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Advice regarding the Wacom Tablet

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  • Advice regarding the Wacom Tablet

    As a graduating graphic designer is it a good idea to get a wacom tablet as I am better at drawing by hand than on the computer? Any advice would be great please. Thanks heaps in advance.

  • #2
    It depends on what kinds of work you do. I find the tablet is good for jobs that require brush tool like photo retouching in Photoshop. Mouse is better for pen tool jobs like vector work.

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    • #3
      I use one fairly often, but if I didn't have one I could get by.

      Scanning a drawing and tracing (either livetrace or by hand) in Illustrator is a fine option for certain types of work. But like Buda said, a tablet is really handy for brush stuff. Drawing with a mouse is like drawing with a bar of soap.


      • #4
        I have a Wacom Intuos 4 that I bought a few months ago. It's sitting right here on the desk next to me begging me to use it, but I never do. It's not because I don't want to; I'm sure it's a great and wonderful thing. Unfortunately, it just doesn't feel right to me. I've seen great things done with Wacom tablets, and I'd really like to get the hang of using one, but so far I've found myself at odds with it. Maybe if I had a copy of Painter, I'd like it better.


        • #5
          Its one of those things that when I use it, I tend to use it quite a bit. If I'm not using it though, it sits on the shelf for months.


          • #6
            As a designer I do not find myself using my tablet very much. Like Budafist mentioned, if you are using for photo retouching it can be invaluable. I have found that I can be much smoother with my strokes on the tablet than with the mouse. Then, like <b> says, it can be awkward to get used to. I think I would get more use out of a Cintiq than any of the others, but I don't have extra thousands laying around.

            Design - It will probably sit there more than get used.
            Photography - You'll get some use out of it in a variety of ways
            Digital Painting - Pretty much a must if you are painting on the computer.

            You may be different though. I'm just saying what my experience is.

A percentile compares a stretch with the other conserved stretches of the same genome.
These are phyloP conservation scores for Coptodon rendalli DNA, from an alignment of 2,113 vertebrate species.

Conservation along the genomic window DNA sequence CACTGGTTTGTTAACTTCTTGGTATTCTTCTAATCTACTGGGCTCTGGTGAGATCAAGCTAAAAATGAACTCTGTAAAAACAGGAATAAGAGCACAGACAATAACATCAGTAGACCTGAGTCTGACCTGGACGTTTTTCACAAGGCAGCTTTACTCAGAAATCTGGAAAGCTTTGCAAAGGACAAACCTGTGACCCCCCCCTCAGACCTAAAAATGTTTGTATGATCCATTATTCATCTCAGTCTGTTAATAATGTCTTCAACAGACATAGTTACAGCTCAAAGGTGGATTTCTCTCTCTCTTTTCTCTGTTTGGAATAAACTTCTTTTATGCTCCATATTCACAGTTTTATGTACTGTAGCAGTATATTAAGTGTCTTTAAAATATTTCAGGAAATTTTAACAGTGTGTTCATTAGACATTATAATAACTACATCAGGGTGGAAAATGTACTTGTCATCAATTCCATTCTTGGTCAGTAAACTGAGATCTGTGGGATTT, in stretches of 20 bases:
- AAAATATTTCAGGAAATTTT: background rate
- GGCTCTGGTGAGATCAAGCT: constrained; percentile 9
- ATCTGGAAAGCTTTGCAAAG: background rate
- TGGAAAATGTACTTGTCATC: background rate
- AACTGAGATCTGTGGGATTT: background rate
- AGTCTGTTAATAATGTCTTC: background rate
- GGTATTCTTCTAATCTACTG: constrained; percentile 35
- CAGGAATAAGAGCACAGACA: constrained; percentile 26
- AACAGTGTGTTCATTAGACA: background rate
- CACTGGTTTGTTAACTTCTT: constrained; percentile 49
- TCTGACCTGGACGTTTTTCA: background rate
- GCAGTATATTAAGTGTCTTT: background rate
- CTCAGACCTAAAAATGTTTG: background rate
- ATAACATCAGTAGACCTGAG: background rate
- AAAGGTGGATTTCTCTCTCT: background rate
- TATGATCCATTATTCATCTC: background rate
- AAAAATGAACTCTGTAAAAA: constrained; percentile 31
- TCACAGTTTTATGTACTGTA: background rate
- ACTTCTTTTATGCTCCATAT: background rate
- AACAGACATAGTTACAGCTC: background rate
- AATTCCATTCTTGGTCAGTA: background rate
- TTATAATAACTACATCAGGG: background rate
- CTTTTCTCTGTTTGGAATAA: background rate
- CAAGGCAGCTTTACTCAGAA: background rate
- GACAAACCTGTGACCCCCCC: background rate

Some people don't know that they don't know...and they don't know how to find out.


            • #7
              I really don't need one for my day-to-day design work, but I really want to start doing digital painting for fun.
              "Design is not just what it looks like and feels like. Design is how it works."
              -Steve Jobs


              • #8
                I love mine! But, I do more illustration with my work than a lot of people. But, I do still draw by hand on occasion, you just can't replicate the feel and result of hand-drawn sometimes. But, when you need to draw something quick, a Wacom can't be beat. And, really, they're not that expensive, as hardware goes. Mine was like $200 for the 6x11".
                The early bird may get the worm, but the second mouse gets the cheese.


                • #9
                  Originally posted by <b> View Post
                  I have a Wacom Intuos 4 that I bought a few months ago. It's sitting right here on the desk next to me begging me to use it, but I never do. It's not because I don't want to; I'm sure it's a great and wonderful thing. Unfortunately, it just doesn't feel right to me. I've seen great things done with Wacom tablets, and I'd really like to get the hang of using one, but so far I've found myself at odds with it. Maybe if I had a copy of Painter, I'd like it better.
                  Check out ArtRage. It's just a tiny fraction of Painter's price and I find it far, far, more intuitive and streamlined to play... er, I mean work with.

                  Most people take a few good solid weeks of neural-muscle rewiring to get comfy with the whole tablet thing. Especially the 'angular offset' of working to the side while watching a screen. An easy to use, fun, drawing program like ArtRage will do wonders to motivate you.